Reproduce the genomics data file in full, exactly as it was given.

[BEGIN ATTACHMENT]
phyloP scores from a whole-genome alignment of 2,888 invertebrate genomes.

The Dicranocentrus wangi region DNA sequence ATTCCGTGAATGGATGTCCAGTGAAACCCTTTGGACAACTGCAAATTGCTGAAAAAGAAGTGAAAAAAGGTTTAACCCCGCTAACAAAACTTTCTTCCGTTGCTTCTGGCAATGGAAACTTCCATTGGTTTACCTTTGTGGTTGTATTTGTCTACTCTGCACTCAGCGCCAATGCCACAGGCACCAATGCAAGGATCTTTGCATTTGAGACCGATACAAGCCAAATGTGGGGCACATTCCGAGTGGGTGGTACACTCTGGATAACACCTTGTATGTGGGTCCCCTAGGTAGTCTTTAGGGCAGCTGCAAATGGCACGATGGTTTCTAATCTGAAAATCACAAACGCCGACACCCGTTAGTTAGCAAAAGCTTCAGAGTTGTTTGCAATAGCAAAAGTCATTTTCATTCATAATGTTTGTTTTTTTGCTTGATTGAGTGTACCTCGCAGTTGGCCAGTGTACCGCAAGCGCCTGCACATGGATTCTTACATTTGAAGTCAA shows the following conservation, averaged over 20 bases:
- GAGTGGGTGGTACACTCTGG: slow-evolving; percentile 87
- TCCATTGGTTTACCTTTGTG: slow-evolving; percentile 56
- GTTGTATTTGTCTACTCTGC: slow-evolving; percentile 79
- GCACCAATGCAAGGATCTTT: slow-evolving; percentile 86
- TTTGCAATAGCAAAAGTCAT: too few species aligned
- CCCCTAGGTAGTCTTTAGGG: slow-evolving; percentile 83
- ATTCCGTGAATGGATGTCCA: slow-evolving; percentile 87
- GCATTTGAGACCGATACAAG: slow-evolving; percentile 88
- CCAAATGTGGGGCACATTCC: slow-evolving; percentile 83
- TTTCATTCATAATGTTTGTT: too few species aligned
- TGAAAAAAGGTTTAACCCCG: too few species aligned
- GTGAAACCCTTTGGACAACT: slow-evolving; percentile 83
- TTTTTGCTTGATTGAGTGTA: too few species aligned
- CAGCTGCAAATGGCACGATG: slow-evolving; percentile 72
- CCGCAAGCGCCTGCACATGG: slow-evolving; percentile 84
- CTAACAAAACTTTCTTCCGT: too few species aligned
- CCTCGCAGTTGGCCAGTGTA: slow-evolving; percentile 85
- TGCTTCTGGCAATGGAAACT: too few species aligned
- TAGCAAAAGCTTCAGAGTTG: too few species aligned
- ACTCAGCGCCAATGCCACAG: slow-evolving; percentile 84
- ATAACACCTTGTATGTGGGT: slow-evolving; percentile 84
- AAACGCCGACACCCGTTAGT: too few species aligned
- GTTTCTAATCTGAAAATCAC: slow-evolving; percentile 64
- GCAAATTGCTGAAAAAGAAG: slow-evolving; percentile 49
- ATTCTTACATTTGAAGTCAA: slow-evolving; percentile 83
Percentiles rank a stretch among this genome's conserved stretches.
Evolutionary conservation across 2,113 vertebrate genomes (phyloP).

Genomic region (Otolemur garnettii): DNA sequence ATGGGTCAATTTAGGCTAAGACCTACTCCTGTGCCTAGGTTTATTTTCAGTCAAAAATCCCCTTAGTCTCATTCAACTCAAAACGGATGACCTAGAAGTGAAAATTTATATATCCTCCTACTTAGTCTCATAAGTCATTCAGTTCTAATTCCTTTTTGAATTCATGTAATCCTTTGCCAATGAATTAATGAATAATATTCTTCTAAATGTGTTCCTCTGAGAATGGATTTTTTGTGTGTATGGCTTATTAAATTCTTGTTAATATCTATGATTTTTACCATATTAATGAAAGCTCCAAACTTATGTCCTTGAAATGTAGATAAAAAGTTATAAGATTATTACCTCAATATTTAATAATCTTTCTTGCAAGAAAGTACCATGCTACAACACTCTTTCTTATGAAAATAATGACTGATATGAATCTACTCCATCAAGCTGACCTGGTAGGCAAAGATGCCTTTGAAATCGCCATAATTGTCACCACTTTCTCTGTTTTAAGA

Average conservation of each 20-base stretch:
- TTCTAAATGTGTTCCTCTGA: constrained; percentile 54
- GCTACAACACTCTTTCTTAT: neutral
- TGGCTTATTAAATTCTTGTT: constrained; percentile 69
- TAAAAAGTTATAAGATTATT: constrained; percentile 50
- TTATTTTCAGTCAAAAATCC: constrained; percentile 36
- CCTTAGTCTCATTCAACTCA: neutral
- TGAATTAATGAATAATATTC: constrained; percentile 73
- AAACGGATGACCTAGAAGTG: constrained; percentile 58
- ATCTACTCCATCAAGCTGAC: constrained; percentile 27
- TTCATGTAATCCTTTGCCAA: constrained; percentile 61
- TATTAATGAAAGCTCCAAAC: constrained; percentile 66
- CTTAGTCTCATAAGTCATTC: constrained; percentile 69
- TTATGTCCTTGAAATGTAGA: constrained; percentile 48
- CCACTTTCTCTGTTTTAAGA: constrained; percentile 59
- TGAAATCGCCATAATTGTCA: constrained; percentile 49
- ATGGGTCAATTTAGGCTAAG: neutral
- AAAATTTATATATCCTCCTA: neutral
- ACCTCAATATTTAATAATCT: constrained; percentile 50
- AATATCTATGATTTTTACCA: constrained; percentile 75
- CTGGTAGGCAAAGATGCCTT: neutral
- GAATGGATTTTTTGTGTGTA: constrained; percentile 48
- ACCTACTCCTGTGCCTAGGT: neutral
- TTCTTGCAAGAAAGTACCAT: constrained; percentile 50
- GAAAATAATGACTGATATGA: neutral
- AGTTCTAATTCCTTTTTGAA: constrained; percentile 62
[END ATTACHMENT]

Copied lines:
phyloP scores from a whole-genome alignment of 2,888 invertebrate genomes.

The Dicranocentrus wangi region DNA sequence ATTCCGTGAATGGATGTCCAGTGAAACCCTTTGGACAACTGCAAATTGCTGAAAAAGAAGTGAAAAAAGGTTTAACCCCGCTAACAAAACTTTCTTCCGTTGCTTCTGGCAATGGAAACTTCCATTGGTTTACCTTTGTGGTTGTATTTGTCTACTCTGCACTCAGCGCCAATGCCACAGGCACCAATGCAAGGATCTTTGCATTTGAGACCGATACAAGCCAAATGTGGGGCACATTCCGAGTGGGTGGTACACTCTGGATAACACCTTGTATGTGGGTCCCCTAGGTAGTCTTTAGGGCAGCTGCAAATGGCACGATGGTTTCTAATCTGAAAATCACAAACGCCGACACCCGTTAGTTAGCAAAAGCTTCAGAGTTGTTTGCAATAGCAAAAGTCATTTTCATTCATAATGTTTGTTTTTTTGCTTGATTGAGTGTACCTCGCAGTTGGCCAGTGTACCGCAAGCGCCTGCACATGGATTCTTACATTTGAAGTCAA shows the following conservation, averaged over 20 bases:
- GAGTGGGTGGTACACTCTGG: slow-evolving; percentile 87
- TCCATTGGTTTACCTTTGTG: slow-evolving; percentile 56
- GTTGTATTTGTCTACTCTGC: slow-evolving; percentile 79
- GCACCAATGCAAGGATCTTT: slow-evolving; percentile 86
- TTTGCAATAGCAAAAGTCAT: too few species aligned
- CCCCTAGGTAGTCTTTAGGG: slow-evolving; percentile 83
- ATTCCGTGAATGGATGTCCA: slow-evolving; percentile 87
- GCATTTGAGACCGATACAAG: slow-evolving; percentile 88
- CCAAATGTGGGGCACATTCC: slow-evolving; percentile 83
- TTTCATTCATAATGTTTGTT: too few species aligned
- TGAAAAAAGGTTTAACCCCG: too few species aligned
- GTGAAACCCTTTGGACAACT: slow-evolving; percentile 83
- TTTTTGCTTGATTGAGTGTA: too few species aligned
- CAGCTGCAAATGGCACGATG: slow-evolving; percentile 72
- CCGCAAGCGCCTGCACATGG: slow-evolving; percentile 84
- CTAACAAAACTTTCTTCCGT: too few species aligned
- CCTCGCAGTTGGCCAGTGTA: slow-evolving; percentile 85
- TGCTTCTGGCAATGGAAACT: too few species aligned
- TAGCAAAAGCTTCAGAGTTG: too few species aligned
- ACTCAGCGCCAATGCCACAG: slow-evolving; percentile 84
- ATAACACCTTGTATGTGGGT: slow-evolving; percentile 84
- AAACGCCGACACCCGTTAGT: too few species aligned
- GTTTCTAATCTGAAAATCAC: slow-evolving; percentile 64
- GCAAATTGCTGAAAAAGAAG: slow-evolving; percentile 49
- ATTCTTACATTTGAAGTCAA: slow-evolving; percentile 83
Percentiles rank a stretch among this genome's conserved stretches.
Evolutionary conservation across 2,113 vertebrate genomes (phyloP).

Genomic region (Otolemur garnettii): DNA sequence ATGGGTCAATTTAGGCTAAGACCTACTCCTGTGCCTAGGTTTATTTTCAGTCAAAAATCCCCTTAGTCTCATTCAACTCAAAACGGATGACCTAGAAGTGAAAATTTATATATCCTCCTACTTAGTCTCATAAGTCATTCAGTTCTAATTCCTTTTTGAATTCATGTAATCCTTTGCCAATGAATTAATGAATAATATTCTTCTAAATGTGTTCCTCTGAGAATGGATTTTTTGTGTGTATGGCTTATTAAATTCTTGTTAATATCTATGATTTTTACCATATTAATGAAAGCTCCAAACTTATGTCCTTGAAATGTAGATAAAAAGTTATAAGATTATTACCTCAATATTTAATAATCTTTCTTGCAAGAAAGTACCATGCTACAACACTCTTTCTTATGAAAATAATGACTGATATGAATCTACTCCATCAAGCTGACCTGGTAGGCAAAGATGCCTTTGAAATCGCCATAATTGTCACCACTTTCTCTGTTTTAAGA

Average conservation of each 20-base stretch:
- TTCTAAATGTGTTCCTCTGA: constrained; percentile 54
- GCTACAACACTCTTTCTTAT: neutral
- TGGCTTATTAAATTCTTGTT: constrained; percentile 69
- TAAAAAGTTATAAGATTATT: constrained; percentile 50
- TTATTTTCAGTCAAAAATCC: constrained; percentile 36
- CCTTAGTCTCATTCAACTCA: neutral
- TGAATTAATGAATAATATTC: constrained; percentile 73
- AAACGGATGACCTAGAAGTG: constrained; percentile 58
- ATCTACTCCATCAAGCTGAC: constrained; percentile 27
- TTCATGTAATCCTTTGCCAA: constrained; percentile 61
- TATTAATGAAAGCTCCAAAC: constrained; percentile 66
- CTTAGTCTCATAAGTCATTC: constrained; percentile 69
- TTATGTCCTTGAAATGTAGA: constrained; percentile 48
- CCACTTTCTCTGTTTTAAGA: constrained; percentile 59
- TGAAATCGCCATAATTGTCA: constrained; percentile 49
- ATGGGTCAATTTAGGCTAAG: neutral
- AAAATTTATATATCCTCCTA: neutral
- ACCTCAATATTTAATAATCT: constrained; percentile 50
- AATATCTATGATTTTTACCA: constrained; percentile 75
- CTGGTAGGCAAAGATGCCTT: neutral
- GAATGGATTTTTTGTGTGTA: constrained; percentile 48
- ACCTACTCCTGTGCCTAGGT: neutral
- TTCTTGCAAGAAAGTACCAT: constrained; percentile 50
- GAAAATAATGACTGATATGA: neutral
- AGTTCTAATTCCTTTTTGAA: constrained; percentile 62